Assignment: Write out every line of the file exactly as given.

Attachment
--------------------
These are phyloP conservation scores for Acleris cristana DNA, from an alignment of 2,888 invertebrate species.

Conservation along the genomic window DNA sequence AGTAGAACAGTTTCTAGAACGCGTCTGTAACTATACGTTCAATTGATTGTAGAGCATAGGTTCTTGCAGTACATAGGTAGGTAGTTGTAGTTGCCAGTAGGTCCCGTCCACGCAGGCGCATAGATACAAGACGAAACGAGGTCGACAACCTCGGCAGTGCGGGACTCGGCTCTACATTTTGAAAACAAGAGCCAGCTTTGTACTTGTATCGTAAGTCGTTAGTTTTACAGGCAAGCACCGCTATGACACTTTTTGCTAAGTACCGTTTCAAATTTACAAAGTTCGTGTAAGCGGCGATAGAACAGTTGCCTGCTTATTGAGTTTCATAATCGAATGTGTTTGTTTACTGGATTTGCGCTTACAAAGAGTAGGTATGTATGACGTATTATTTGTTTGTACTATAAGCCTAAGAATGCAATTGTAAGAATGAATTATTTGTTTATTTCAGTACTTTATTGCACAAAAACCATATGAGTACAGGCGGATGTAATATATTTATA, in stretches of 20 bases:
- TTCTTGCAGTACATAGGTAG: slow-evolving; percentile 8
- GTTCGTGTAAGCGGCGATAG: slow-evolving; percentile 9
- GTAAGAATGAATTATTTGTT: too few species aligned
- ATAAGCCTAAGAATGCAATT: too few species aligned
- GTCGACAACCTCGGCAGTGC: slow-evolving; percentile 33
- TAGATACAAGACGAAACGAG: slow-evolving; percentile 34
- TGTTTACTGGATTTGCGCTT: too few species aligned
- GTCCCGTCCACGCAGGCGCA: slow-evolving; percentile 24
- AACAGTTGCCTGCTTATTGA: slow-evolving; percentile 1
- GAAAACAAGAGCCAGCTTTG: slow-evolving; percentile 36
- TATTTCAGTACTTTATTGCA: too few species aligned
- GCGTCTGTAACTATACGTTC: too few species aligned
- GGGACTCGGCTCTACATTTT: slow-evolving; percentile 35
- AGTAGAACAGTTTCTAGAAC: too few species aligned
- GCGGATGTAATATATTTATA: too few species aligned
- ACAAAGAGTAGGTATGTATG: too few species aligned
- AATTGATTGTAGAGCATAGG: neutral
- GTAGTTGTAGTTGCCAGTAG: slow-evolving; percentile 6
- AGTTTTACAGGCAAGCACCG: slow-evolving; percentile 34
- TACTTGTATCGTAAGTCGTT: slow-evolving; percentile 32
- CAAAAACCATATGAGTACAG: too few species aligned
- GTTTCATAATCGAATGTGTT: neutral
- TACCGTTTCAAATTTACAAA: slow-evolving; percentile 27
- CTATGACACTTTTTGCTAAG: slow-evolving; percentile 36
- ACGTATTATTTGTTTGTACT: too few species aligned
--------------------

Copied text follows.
These are phyloP conservation scores for Acleris cristana DNA, from an alignment of 2,888 invertebrate species.

Conservation along the genomic window DNA sequence AGTAGAACAGTTTCTAGAACGCGTCTGTAACTATACGTTCAATTGATTGTAGAGCATAGGTTCTTGCAGTACATAGGTAGGTAGTTGTAGTTGCCAGTAGGTCCCGTCCACGCAGGCGCATAGATACAAGACGAAACGAGGTCGACAACCTCGGCAGTGCGGGACTCGGCTCTACATTTTGAAAACAAGAGCCAGCTTTGTACTTGTATCGTAAGTCGTTAGTTTTACAGGCAAGCACCGCTATGACACTTTTTGCTAAGTACCGTTTCAAATTTACAAAGTTCGTGTAAGCGGCGATAGAACAGTTGCCTGCTTATTGAGTTTCATAATCGAATGTGTTTGTTTACTGGATTTGCGCTTACAAAGAGTAGGTATGTATGACGTATTATTTGTTTGTACTATAAGCCTAAGAATGCAATTGTAAGAATGAATTATTTGTTTATTTCAGTACTTTATTGCACAAAAACCATATGAGTACAGGCGGATGTAATATATTTATA, in stretches of 20 bases:
- TTCTTGCAGTACATAGGTAG: slow-evolving; percentile 8
- GTTCGTGTAAGCGGCGATAG: slow-evolving; percentile 9
- GTAAGAATGAATTATTTGTT: too few species aligned
- ATAAGCCTAAGAATGCAATT: too few species aligned
- GTCGACAACCTCGGCAGTGC: slow-evolving; percentile 33
- TAGATACAAGACGAAACGAG: slow-evolving; percentile 34
- TGTTTACTGGATTTGCGCTT: too few species aligned
- GTCCCGTCCACGCAGGCGCA: slow-evolving; percentile 24
- AACAGTTGCCTGCTTATTGA: slow-evolving; percentile 1
- GAAAACAAGAGCCAGCTTTG: slow-evolving; percentile 36
- TATTTCAGTACTTTATTGCA: too few species aligned
- GCGTCTGTAACTATACGTTC: too few species aligned
- GGGACTCGGCTCTACATTTT: slow-evolving; percentile 35
- AGTAGAACAGTTTCTAGAAC: too few species aligned
- GCGGATGTAATATATTTATA: too few species aligned
- ACAAAGAGTAGGTATGTATG: too few species aligned
- AATTGATTGTAGAGCATAGG: neutral
- GTAGTTGTAGTTGCCAGTAG: slow-evolving; percentile 6
- AGTTTTACAGGCAAGCACCG: slow-evolving; percentile 34
- TACTTGTATCGTAAGTCGTT: slow-evolving; percentile 32
- CAAAAACCATATGAGTACAG: too few species aligned
- GTTTCATAATCGAATGTGTT: neutral
- TACCGTTTCAAATTTACAAA: slow-evolving; percentile 27
- CTATGACACTTTTTGCTAAG: slow-evolving; percentile 36
- ACGTATTATTTGTTTGTACT: too few species aligned